When the Civil War began Frances Alexes Fawcett Smith Hopkins was about 30 years old and newly married to her second husband Dr. Benjamin Franklin Hopkins. Frances brought a daughter Josephine Smith from her first marriage to Joseph Smith and the Hopkinses soon had Nannette in 1860. The first years of the Hopkins' life together were full of anxiety and grief---the lot in life for women of her generation.
Once the shooting war commenced Dr. Hopkins left his wife and two daughters to join the Confederate Fifth Virginia Regiment, soon becoming surgeon of the Seventh Georgia Regiment.
In September, 1861 Frances's sister Nancy L. Fawcett died of consumption (tuberculosis) at the age of 29. Fortunately, Benjamin, who signed her death certificate, survived the War. Records inform us "badly afflicted with rheumatism" he was mustered out.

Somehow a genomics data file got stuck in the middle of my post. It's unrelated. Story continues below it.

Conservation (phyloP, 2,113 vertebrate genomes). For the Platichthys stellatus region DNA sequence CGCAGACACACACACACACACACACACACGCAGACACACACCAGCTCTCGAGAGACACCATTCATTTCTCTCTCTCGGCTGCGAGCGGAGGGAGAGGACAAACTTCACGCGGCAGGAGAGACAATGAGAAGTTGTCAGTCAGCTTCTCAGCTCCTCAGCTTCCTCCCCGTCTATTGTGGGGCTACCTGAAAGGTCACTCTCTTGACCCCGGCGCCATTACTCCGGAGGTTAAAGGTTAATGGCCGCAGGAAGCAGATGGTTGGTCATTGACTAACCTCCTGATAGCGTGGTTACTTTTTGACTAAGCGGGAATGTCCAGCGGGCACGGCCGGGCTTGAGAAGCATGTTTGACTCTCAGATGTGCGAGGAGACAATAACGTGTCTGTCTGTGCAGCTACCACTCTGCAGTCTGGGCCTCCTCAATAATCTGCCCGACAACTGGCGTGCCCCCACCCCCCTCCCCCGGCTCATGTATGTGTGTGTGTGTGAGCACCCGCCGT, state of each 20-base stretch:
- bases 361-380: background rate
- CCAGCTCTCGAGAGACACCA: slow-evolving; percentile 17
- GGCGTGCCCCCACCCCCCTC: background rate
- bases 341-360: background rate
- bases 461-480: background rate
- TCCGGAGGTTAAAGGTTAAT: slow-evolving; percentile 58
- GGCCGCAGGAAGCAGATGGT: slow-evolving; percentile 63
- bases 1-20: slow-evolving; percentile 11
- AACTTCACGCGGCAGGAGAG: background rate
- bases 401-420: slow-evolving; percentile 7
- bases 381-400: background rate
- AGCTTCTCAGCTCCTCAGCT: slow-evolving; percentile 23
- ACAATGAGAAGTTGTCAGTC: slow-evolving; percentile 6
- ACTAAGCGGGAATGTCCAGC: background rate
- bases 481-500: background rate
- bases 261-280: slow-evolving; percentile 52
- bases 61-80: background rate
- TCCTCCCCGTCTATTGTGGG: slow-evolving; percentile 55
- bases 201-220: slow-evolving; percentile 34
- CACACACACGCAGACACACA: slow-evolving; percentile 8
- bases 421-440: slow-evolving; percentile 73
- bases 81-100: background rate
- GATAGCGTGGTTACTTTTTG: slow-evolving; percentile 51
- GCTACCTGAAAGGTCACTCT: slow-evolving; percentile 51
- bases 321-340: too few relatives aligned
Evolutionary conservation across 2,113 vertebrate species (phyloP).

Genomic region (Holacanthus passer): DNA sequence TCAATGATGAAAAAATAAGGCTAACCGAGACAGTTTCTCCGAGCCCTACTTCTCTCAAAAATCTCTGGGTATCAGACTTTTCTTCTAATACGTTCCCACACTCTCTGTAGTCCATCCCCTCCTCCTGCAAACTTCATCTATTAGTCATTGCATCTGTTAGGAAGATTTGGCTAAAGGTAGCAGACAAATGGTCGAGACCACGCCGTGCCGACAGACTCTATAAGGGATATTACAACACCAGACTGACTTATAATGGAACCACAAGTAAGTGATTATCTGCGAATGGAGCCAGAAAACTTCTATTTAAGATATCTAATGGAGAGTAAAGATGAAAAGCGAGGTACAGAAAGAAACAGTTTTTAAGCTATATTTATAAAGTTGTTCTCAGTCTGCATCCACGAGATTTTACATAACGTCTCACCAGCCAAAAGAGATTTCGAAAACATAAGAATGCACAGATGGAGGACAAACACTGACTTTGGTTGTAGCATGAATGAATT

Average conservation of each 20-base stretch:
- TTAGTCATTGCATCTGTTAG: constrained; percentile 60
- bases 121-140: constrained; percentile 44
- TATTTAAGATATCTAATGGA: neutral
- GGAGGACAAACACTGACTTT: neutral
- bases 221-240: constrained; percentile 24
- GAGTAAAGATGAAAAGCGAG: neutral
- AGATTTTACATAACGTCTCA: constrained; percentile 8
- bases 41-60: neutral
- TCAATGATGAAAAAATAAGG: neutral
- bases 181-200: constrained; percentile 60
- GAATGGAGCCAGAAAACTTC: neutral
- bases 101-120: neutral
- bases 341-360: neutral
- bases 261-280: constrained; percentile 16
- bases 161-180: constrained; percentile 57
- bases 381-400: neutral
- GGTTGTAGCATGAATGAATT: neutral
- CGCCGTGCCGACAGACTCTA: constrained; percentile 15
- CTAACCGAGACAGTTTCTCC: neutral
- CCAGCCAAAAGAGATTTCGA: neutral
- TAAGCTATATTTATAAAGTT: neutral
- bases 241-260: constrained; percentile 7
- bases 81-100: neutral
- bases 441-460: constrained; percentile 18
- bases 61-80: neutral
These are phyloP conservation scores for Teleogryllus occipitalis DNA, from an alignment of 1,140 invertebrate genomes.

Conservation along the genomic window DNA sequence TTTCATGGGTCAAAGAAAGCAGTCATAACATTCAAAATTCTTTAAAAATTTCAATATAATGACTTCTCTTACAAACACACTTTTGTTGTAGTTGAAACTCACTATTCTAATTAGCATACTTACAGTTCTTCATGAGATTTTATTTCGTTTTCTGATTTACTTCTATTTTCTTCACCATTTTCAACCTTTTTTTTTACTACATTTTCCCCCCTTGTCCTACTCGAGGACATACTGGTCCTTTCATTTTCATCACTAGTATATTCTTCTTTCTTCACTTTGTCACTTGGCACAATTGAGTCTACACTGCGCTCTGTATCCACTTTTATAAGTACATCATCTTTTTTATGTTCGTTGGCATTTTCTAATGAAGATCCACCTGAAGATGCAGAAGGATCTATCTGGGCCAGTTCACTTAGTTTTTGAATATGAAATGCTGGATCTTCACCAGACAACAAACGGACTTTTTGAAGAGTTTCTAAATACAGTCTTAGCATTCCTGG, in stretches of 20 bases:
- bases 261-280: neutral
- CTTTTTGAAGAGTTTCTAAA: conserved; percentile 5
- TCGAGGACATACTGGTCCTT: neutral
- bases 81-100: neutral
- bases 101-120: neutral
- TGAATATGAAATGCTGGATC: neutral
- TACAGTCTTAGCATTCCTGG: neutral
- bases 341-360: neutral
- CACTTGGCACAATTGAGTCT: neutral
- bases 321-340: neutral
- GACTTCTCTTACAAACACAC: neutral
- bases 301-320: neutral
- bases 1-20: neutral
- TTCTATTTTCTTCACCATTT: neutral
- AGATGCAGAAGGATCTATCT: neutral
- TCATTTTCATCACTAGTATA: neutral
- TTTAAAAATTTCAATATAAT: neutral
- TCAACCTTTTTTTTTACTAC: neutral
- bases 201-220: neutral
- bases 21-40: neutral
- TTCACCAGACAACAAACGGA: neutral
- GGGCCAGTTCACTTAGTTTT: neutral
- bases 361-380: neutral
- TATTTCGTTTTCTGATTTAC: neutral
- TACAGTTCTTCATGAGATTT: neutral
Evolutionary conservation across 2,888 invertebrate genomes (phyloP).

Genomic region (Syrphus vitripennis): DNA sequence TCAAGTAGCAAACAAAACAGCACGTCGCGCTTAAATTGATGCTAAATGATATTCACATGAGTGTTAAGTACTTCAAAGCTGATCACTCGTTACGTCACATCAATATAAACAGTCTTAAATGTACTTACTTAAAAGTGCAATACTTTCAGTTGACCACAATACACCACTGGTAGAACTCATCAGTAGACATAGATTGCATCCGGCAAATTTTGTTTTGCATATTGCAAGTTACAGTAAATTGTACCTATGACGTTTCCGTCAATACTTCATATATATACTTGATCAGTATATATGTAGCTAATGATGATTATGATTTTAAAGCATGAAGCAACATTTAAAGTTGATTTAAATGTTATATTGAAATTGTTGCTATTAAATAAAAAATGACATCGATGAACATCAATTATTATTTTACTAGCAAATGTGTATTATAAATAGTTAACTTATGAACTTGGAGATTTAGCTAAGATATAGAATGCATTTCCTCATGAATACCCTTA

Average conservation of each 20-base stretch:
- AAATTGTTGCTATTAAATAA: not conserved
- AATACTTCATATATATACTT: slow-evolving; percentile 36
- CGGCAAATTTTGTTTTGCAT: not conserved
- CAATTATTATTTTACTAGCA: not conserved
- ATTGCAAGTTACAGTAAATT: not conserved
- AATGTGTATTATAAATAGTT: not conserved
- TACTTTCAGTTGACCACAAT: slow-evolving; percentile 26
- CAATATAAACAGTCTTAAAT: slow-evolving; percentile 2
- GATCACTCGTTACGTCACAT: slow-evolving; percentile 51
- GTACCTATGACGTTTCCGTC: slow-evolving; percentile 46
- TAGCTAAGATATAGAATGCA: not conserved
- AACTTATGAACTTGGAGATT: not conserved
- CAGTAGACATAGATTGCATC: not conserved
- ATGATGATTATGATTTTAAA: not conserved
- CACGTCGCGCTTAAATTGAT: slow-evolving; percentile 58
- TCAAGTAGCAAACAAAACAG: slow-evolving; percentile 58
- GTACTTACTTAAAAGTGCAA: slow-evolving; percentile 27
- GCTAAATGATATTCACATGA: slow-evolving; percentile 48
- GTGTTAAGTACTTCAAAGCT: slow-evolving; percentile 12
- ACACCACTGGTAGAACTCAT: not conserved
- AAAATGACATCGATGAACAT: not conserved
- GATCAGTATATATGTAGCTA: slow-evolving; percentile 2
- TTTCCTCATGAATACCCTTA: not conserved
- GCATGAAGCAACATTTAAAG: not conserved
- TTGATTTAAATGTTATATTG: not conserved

William H. Hopkins, Benjamin's brother, also enlisted in the Confederate Army. In June, 1863 he was wounded at the Battle of Upperville in Loudon County. His obituary 30 years later said he "was shot through the lungs and carried the ball in his body to the day of his death."
"In Sorrow I announce to you the death of your poor brother and my unfortunate son Abner. he died on board the steam boat Magestik opposite to a Town called Bambridge on the Mississippi on the 10th Inst [of this month] and was buried on the say [same?] day a short distance above the Grand Tower on the Missouri side of the river. how oft have the errors of this son pained and grieved me yet how awful was the intelligence of his death.... some times he was wayword but at other times he performed acts of genuine kindness poor dear fellow." March 14th 1835
A quilt made by lost family members might have been set aside for generations, one reason it was in such excellent condition 4 or 5 years ago.